The drive down to Osceola will be slightly different once the 2.5-megawatt wind turbine is installed 1 mile southwest of the area.
Phil Burke, manager of Polk County Rural Public Power, said the idea was introduced after the company’s most recent customer survey indicated 66 percent of customers believe Polk County should utilize a combination of renewable and tradition energy resources. As a result, Burke said, approximately 6 percent of the county’s energy source will be generated by the turbine.
“We are recognizing that as our society moves along, there’s definitely a desire of that,” Burke said.
Installation of the Bluestem Energy Solutions turbine is expected to start in September. Burke said he hopes to see it up and running by the end of the year, noting this will be the first commercially produced turbine to be installed within the county.
Based in Omaha, Bluestem Energy Solutions provides renewable energy solutions customized to meet an assortment of needs.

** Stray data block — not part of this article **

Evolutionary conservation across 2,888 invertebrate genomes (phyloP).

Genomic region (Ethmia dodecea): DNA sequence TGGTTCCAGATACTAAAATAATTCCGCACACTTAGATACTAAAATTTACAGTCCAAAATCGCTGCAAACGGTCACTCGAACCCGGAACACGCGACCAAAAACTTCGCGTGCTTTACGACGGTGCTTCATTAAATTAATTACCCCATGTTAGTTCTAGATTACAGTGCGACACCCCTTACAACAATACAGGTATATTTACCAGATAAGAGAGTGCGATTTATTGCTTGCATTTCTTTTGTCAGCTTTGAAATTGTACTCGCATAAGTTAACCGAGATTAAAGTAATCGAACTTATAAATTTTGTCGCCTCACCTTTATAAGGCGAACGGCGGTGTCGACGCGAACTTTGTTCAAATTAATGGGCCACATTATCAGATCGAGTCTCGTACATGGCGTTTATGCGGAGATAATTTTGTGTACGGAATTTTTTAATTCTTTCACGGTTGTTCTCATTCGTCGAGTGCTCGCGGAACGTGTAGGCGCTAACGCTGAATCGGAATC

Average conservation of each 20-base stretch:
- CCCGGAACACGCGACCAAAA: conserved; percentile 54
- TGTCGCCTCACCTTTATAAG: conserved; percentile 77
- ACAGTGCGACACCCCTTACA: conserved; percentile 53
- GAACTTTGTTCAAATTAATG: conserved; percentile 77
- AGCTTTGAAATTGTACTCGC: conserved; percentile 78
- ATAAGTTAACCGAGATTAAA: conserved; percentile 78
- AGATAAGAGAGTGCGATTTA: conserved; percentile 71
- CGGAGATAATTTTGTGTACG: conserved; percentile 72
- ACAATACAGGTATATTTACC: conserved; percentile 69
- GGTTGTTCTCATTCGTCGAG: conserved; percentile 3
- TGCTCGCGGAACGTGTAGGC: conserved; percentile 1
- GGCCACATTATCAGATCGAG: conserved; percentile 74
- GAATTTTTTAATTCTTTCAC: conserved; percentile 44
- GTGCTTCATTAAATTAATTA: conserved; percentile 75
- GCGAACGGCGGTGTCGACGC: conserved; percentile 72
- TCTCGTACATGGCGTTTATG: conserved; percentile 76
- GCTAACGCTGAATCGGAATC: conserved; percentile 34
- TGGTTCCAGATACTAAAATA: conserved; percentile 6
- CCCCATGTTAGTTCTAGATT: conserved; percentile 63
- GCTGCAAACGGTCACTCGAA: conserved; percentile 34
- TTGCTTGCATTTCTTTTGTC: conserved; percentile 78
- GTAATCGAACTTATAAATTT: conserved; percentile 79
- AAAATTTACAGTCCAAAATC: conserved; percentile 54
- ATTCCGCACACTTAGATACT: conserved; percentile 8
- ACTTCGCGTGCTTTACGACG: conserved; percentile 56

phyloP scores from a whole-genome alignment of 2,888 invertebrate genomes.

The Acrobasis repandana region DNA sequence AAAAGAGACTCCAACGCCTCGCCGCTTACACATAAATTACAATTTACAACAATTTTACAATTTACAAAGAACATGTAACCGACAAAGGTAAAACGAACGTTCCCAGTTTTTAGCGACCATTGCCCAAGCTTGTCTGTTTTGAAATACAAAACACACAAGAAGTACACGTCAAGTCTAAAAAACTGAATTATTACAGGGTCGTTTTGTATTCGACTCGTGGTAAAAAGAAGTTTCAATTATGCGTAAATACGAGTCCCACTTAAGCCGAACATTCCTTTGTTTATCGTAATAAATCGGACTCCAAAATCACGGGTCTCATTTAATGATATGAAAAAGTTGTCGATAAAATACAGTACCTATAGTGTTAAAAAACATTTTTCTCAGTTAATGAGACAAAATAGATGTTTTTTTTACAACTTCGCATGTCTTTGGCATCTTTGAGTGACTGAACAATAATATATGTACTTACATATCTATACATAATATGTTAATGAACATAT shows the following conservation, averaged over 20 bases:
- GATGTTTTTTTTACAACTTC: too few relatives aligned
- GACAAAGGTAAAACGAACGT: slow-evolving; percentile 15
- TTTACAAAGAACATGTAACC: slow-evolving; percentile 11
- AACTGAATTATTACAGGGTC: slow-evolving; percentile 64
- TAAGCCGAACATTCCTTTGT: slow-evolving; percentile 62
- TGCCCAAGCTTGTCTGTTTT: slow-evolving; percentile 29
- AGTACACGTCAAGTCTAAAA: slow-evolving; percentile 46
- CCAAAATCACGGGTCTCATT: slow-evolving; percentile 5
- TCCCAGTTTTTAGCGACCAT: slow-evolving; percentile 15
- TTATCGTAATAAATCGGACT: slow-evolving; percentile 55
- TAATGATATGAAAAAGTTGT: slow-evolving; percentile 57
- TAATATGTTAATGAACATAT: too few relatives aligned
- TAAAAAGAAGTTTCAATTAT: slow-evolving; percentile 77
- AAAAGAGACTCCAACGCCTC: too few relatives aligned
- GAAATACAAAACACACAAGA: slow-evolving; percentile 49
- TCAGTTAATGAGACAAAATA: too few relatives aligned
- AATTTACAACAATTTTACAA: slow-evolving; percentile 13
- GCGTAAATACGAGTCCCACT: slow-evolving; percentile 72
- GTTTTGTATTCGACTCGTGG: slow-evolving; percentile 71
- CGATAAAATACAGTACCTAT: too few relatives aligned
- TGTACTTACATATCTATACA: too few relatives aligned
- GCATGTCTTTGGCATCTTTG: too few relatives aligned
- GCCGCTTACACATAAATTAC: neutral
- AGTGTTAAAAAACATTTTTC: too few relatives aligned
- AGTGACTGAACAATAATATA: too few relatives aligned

“We are excited to work with Polk County Rural Public Power to diversify the district’s energy mix while at the same time providing a financial hedge against inflationary pressures,” said Adam Herink, vice president of Bluestem Energy Solutions through a released statement.
“Local delivered wind energy gives the district’s more than 4,700 customers decades of rate certainty for a portion of their energy, including more than 2,200 residential ratepayers in towns like Osceola, Clarks, Shelby and Silver Creek. In addition, the project offers local investment and green attributes for PCRPPD, increasing the area’s economic activity and development opportunities.”
Burke said the purchase agreement allows PCRPPD staff to estimate the energy level and rates for the next 30 years.
“It gives us some stabilization,” he said. “We will know what the increases are going to be and what the rates are going to be.”
Burke said he looks forward to seeing how the turbine corresponds with existing generators.
In today’s time, Burke said there’s a higher need for renewable energy, especially for industrial and commercial use, but many communities have yet to adopt this source of energy. Burke noted the installation of the turbine can help set Polk County apart and eventually become a model for other communities to emulate.
“I am excited about the opportunity to learn about wind energy,” he said. “It’s nice to see something done here … It gives us some hands-on experience looking at how that is produced and how it affects our systems.”
|Wind Watch relies entirely
on User Funding